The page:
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  1. #51
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    Quote Originally Posted by Orion View Post
    Not just the RAF the army reserve calls the AA in the event of a vehicle breakdown ...
    If you're broken down on the side of the M6 Southbound...during rush hour...who should you call?

    The 'A' Team????
    'History is a vast early warning system'. Norman Cousins

  2. #52
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    Quote Originally Posted by spider View Post
    If you're broken down on the side of the M6 Southbound...during rush hour...who should you call?

    The 'A' Team????
    Glad you think its funny .... you are joking of course ???

  3. #53
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    Quote Originally Posted by Orion View Post
    Glad you think its funny .... you are joking of course ???
    I was being tongue in cheek Mate...

    I drive 'White Fleet' vehicles regularly...if they break down a civilian company...possibly the AA (I'm not sure to be honest) will come and recover you.

    'Green Fleet' vehicles...if they are moving in convoys...will do so in packets...usually by Company / Squadron.

    The last packet will always have a recovery vehicle (wrecker)...crewed by a couple of recovery mechanics...

    https://apply.army.mod.uk/roles/roya...overy-mechanic

    Their job is to recover broken-down / damaged vehicles and get them to a place where they can be repaired.

    Great soldiers with a real 'can-do' attitude.

    That model works in both the Regular Army and Army Reserve.

    If a Green Fleet vehicle is not moving as part of a convoy...maybe singularly or in a pair...then they won't have a wrecker with them.

    So if a vehicle from Inverness breaks down on the M6 Southbound somewhere around Coventry...then it makes sense that a contractor will come out and recover them...though I've never personally seen this myself.

    Also, a lot of the day to day heavy lifting of armour is done by contractors; if it wasn't you'd have soldiers continually tied up in traffic jams on the UKs wonderful motorway network.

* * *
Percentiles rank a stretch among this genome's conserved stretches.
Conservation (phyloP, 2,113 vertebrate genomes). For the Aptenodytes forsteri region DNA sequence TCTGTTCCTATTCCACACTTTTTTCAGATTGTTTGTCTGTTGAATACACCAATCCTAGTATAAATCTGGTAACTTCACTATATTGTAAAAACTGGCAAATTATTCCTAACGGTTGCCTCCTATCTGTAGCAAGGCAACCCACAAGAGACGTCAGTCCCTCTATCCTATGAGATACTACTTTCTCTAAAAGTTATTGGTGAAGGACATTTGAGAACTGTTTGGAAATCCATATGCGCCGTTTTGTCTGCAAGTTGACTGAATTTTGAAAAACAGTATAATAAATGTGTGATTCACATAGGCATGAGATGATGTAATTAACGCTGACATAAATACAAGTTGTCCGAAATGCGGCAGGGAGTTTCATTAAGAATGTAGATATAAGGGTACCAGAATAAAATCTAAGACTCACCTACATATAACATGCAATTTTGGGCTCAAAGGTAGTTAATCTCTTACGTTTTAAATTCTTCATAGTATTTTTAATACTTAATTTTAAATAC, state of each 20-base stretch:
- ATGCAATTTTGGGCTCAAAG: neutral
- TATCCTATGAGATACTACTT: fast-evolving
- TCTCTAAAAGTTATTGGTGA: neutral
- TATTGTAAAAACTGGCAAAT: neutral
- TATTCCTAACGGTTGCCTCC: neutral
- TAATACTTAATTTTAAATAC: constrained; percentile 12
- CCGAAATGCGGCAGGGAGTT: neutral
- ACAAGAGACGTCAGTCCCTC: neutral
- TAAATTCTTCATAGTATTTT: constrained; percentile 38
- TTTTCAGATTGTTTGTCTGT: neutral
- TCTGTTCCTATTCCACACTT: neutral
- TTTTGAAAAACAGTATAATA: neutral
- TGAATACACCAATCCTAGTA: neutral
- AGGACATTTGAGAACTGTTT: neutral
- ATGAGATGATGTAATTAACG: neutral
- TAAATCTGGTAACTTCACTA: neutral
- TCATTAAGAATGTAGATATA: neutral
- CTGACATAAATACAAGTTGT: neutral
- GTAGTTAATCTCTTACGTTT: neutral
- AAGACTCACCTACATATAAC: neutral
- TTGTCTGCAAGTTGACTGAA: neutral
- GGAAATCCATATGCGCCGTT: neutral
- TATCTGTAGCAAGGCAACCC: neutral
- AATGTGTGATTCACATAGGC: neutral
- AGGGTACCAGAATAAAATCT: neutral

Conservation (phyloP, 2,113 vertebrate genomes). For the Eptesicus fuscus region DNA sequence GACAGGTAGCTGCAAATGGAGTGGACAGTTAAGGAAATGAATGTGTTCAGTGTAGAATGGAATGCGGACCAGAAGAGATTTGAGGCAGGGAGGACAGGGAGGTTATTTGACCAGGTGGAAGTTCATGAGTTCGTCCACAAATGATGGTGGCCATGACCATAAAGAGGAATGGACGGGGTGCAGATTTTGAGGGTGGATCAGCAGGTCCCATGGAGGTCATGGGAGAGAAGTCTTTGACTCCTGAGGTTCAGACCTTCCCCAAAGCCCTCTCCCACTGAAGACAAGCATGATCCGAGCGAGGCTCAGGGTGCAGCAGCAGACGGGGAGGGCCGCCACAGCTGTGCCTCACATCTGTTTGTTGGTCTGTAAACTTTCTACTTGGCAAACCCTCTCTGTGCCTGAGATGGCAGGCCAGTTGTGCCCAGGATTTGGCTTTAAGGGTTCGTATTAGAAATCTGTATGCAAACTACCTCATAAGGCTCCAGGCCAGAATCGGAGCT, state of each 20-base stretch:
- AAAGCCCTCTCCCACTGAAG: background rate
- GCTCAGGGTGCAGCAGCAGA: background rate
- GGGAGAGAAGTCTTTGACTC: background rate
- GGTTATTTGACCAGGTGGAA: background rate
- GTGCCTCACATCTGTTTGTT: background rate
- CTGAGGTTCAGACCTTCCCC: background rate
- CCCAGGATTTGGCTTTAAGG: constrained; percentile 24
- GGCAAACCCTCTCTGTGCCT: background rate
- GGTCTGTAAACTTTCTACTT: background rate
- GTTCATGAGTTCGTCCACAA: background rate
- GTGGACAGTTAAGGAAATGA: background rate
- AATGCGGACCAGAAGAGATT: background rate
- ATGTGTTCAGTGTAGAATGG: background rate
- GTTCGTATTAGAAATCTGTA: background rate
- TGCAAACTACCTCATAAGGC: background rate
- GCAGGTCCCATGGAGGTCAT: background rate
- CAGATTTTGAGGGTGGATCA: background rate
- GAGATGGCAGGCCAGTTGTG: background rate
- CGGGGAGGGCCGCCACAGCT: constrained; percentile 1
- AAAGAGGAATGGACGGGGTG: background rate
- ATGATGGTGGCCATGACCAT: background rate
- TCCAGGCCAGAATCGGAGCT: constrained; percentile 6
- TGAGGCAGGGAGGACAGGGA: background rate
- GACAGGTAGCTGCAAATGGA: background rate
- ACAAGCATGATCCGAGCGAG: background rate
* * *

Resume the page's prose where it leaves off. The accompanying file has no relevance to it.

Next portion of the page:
They'd never get any military training done.

    Using contractors isn't always a bad thing!
    'History is a vast early warning system'. Norman Cousins

  4. #54
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    Quote Originally Posted by spider View Post
    I was being tongue in cheek Mate...

    I drive 'White Fleet' vehicles regularly...if they break down a civilian company...possibly the AA (I'm not sure to be honest) will come and recover you.

    'Green Fleet' vehicles...if they are moving in convoys...will do so in packets...usually by Company / Squadron.

    The last packet will always have a recovery vehicle (wrecker)...crewed by a couple of recovery mechanics...

    https://apply.army.mod.uk/roles/roya...overy-mechanic

    Their job is to recover broken-down / damaged vehicles and get them to a place where they can be repaired.

    Great soldiers with a real 'can-do' attitude.

    That model works in both the Regular Army and Army Reserve.

    If a Green Fleet vehicle is not moving as part of a convoy...maybe singularly or in a pair...then they won't have a wrecker with them.

    So if a vehicle from Inverness breaks down on the M6 Southbound somewhere around Coventry...then it makes sense that a contractor will come out and recover them...though I've never personally seen this myself.

    Also, a lot of the day to day heavy lifting of armour is done by contractors; if it wasn't you'd have soldiers continually tied up in traffic jams on the UKs wonderful motorway network.

    They'd never get any military training done.

    Using contractors isn't always a bad thing!
    The DF also now have a white (or be it green/black) now. Afaik it is DF owned and DF driven

    The thing is that soldier who was replaced was as a soldier multitasked.

    As I understand it there is still a military HET capability via sponsored reserves (they are civvies for the day to day driving to the training area but can be mobilised for deployment)

  5. #55
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    Quote Originally Posted by DeV View Post
    The DF also now have a white (or be it green/black) now. Afaik it is DF owned and DF driven

    The thing is that soldier who was replaced was as a soldier multitasked.

    As I understand it there is still a military HET capability via sponsored reserves (they are civvies for the day to day driving to the training area but can be mobilised for deployment)
    There is indeed Dev...its a mixture of military personnel / civvies (mainly ex-military) who are sponsored reserves.

    So in war time they get mobilised.

    I'm not a 'spotter' but apparently the way to distinguish is that if a HET is double-manned the crew are soldiers...single-manned one of those SR dudes.

    They drive these (and armoured variants of) https://www.army-technology.com/projects/oshkosh/

    The only person I've ever spoken to about it was a doorman at a nightclub in Salisbury...he was in the HET Sqn at Bulford...said the civvy SR thing had ruined a great trade...and was getting out...to be a full-time doorman.
    'History is a vast early warning system'. Norman Cousins

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  7. #56
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    Air Corps helicopter still tackling Wicklow wildfires

    https://www.rte.ie/news/leinster/201...3274-wildfire/